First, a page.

Breathe more easily – air pollution and health

Latest findings report a staggering 40,000 deaths per year in the UK from air pollution, costing the NHS billions of pounds each year. It’s time for the NHS to lead the way so that we can all breathe more easily.

Breathe more easily – air pollution and health

Every breath we take

The Royal College of Physicians in partnership with the Royal College of Paediatrics and Child Health have recently released a report ‘Every breath we take: the lifelong implications of air pollution’.  Their findings are an important reminder that the environment we live in is inescapably linked to our health – and that we have a moral responsibility to improve and protect our environment for the benefit of our health.

Gary Fuller, senior lecturer in air quality measurement Kings College London and working party member, talks about the report.

Air pollution has been linked to cancer, asthma, stroke and heart disease, diabetes, obesity, and changes linked to dementia. It is responsible for 40,000 deaths each year in the UK alone (and over 3 million globally), and costs the NHS in excess of £20 billion.

Tackling the root causes of air pollution will literally be life-saving – and will hugely reduce the financial burden on the NHS.

The NHS has a significant role to play in this, not least because of it’s own impact on air quality. According the the NHS Sustainable Development Unit, travel related to the NHS accounts for 5% of all road traffic in England, which is responsible for 13% of the carbon footprint of the NHS.

The report highlights a key message:Lead by example within the NHS. The health service must no longer be a major polluter; it must lead by example and set the benchmark for clean air and safe workplaces.”


Inside Out

We often think of air pollution as being something that happens ‘outside’. We point the finger at cars, power plants, factories, and rightly so as these do contribute.

But the report recognises that indoor air pollution can be equally harmful – think coal/wood fires, boilers and cleaning products. It calls on people to take ownership of this and be more responsible for the environment within their own four walls.

Leading by example

It’s clearly time for the NHS to lead the way in creating a cleaner, greener world – so that we, our families and our patients can all breathe more easily.

At Sussex Community NHS Trust we’re aiming to lead by example through our Care Without Carbon programme, reducing the impact of the Trust on the environment while at the same time maximising the health benefits to our staff and patients.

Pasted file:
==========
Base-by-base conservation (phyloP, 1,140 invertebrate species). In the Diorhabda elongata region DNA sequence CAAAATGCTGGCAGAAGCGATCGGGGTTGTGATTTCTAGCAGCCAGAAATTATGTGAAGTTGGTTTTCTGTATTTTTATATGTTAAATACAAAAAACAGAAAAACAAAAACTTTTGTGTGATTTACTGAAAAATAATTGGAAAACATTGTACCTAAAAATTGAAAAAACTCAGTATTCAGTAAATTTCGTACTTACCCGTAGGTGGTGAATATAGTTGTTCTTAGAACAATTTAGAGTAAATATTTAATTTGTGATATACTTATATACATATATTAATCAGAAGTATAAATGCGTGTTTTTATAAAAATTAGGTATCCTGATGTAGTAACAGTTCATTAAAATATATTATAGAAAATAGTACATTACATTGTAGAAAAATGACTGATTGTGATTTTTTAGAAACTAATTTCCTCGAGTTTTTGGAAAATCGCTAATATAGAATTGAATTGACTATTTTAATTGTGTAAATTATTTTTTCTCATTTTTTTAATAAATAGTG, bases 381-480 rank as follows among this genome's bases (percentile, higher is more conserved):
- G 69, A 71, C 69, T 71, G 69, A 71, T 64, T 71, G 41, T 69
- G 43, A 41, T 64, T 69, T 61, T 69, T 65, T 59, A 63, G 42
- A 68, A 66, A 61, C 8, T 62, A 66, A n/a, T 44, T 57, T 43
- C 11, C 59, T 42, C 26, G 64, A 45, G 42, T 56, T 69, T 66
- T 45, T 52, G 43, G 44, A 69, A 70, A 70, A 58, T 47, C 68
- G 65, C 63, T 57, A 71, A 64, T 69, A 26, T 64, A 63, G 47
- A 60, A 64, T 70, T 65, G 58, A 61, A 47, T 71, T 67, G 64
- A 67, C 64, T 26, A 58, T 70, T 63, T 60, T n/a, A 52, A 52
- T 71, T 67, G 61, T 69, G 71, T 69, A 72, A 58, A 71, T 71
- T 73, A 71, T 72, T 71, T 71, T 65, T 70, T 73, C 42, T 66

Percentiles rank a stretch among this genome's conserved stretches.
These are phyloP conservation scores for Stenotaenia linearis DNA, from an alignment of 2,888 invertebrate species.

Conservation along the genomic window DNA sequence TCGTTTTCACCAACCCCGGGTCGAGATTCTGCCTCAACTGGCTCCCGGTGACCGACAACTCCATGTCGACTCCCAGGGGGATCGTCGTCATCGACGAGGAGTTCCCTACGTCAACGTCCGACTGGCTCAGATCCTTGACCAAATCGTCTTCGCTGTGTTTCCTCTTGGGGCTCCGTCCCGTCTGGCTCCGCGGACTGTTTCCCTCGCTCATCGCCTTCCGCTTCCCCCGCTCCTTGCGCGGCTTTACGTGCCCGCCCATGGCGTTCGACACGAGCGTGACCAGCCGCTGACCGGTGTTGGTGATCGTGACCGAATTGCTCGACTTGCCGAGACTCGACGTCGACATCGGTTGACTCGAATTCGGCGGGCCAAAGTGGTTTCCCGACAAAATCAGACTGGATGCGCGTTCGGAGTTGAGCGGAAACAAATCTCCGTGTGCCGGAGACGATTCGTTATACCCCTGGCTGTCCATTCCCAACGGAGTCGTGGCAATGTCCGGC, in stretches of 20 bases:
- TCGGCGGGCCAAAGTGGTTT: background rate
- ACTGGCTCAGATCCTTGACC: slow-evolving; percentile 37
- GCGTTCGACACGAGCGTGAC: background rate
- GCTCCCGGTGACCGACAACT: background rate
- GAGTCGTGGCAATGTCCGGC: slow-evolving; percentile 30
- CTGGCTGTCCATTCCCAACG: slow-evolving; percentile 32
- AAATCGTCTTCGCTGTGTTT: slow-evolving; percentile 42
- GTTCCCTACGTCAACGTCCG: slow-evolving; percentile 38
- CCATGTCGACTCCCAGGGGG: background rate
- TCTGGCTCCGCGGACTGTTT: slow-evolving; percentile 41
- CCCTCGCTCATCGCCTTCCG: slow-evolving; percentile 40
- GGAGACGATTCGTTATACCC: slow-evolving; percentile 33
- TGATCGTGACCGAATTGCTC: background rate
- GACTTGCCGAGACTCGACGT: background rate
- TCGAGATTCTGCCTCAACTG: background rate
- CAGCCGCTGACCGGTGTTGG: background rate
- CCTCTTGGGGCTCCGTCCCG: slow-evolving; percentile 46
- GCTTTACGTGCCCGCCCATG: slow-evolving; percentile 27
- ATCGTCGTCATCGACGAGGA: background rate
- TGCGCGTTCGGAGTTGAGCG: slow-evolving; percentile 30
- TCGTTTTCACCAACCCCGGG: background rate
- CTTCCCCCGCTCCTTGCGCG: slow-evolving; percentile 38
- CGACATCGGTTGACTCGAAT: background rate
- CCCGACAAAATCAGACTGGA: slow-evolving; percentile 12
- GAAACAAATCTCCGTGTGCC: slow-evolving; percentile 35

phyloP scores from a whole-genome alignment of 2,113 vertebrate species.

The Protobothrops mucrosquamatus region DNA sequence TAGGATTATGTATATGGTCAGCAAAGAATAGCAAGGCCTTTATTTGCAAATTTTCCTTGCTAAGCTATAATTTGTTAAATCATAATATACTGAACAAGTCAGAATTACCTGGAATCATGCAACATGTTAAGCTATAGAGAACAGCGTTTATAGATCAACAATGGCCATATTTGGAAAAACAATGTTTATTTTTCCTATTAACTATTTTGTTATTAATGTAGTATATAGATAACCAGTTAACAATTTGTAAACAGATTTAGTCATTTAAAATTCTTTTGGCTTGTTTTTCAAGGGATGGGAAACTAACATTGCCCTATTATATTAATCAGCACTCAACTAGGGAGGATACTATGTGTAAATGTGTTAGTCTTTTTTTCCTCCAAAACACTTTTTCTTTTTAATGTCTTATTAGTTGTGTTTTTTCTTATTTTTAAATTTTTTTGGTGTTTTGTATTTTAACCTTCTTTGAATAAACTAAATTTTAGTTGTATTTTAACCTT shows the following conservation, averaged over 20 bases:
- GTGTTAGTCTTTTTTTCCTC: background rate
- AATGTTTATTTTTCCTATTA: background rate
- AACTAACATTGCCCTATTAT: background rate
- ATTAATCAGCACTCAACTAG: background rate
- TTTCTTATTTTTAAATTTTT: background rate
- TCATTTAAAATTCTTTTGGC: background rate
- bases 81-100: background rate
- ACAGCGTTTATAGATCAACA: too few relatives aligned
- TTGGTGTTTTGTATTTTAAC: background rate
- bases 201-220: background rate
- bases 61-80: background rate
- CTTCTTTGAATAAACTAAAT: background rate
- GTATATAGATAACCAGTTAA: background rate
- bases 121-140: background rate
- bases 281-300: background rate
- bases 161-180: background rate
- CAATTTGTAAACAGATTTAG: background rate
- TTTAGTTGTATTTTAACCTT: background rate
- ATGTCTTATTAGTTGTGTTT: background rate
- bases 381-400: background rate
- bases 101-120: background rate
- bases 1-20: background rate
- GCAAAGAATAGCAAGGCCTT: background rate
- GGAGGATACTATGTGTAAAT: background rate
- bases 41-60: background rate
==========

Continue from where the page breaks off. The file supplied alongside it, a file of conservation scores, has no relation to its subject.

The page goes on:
Through our Travel Transformation Programme, the Trust reduced its grey fleet mileage by almost 1 million miles in one year. The reduction in emissions associated with this equates to 62 tonnes of carbon dioxide, which has provided considerable support to local authorities’ local air quality improvement targets.

The work on travel is supported through our Dare to Care campaign, which encourages staff to find an alternative to the car – cycling, walking or taking the bus – and for essential journeys to try out ‘eco-driving’ techniques to help drive more efficiently and save on fuel at the same time. We’ve had a great response, with staff from across the organisation keen to get on board. Read about how Marie Newton is achieving this by switching the car for an electric bike for her home patient visits.

Marie Newton - daring to make one less car journey a week

So far so good, but we still have a long way to go and we’re excited about our plans for the future. We’re working these up at the moment, so watch this space for more info, including how we’ll meet our commitment of 34% reduction in carbon emissions associated with travel by 2020.

More and more NHS providers are recognising the importance of working towards a more sustainable healthcare system. We’re supporting some of them by sharing the learning and expertise we’ve built up through delivering Care Without Carbon and our engagement programme, Dare to Care. Our ambition is to realise the benefits of collective impact – which in an organisation the size of the NHS could be huge.

Six steps to breathing easier

Individually, there are things we can do now to help tackle air pollution, both at home and outside. The Royal College of Physicians  has created ‘6 steps to breathing better air’:

B e aware of the air quality where you live

R eplace old gas appliances in your home

E nsure you have an energy efficient home

A lter how you travel. Take the active travel option: bus, train, walking and cycling

T alk to your MP

H arness technology to stay informed and monitor air pollution effectively

Taking a dare could be a great way to show your support, and start to create the change we need to see in order to tackle this problem. ‘One less car journey’ is the ideal place to start.

The report also emphasises how the public can do their part to reduce pollutant exposure. Noting the impact collective action can have on the future levels of air pollution in our communities.

The Dare to Care campaign is specifically designed to harness the power of collective action; together we can help to create a healthier world.

people and map

You can also read more on the report’s findings in this Lancet paper. It suggests that while the report makes a good case for change, it does not go far enough and we should be looking to enforce regulations on air pollution levels.

What are your thoughts? Comments always welcome…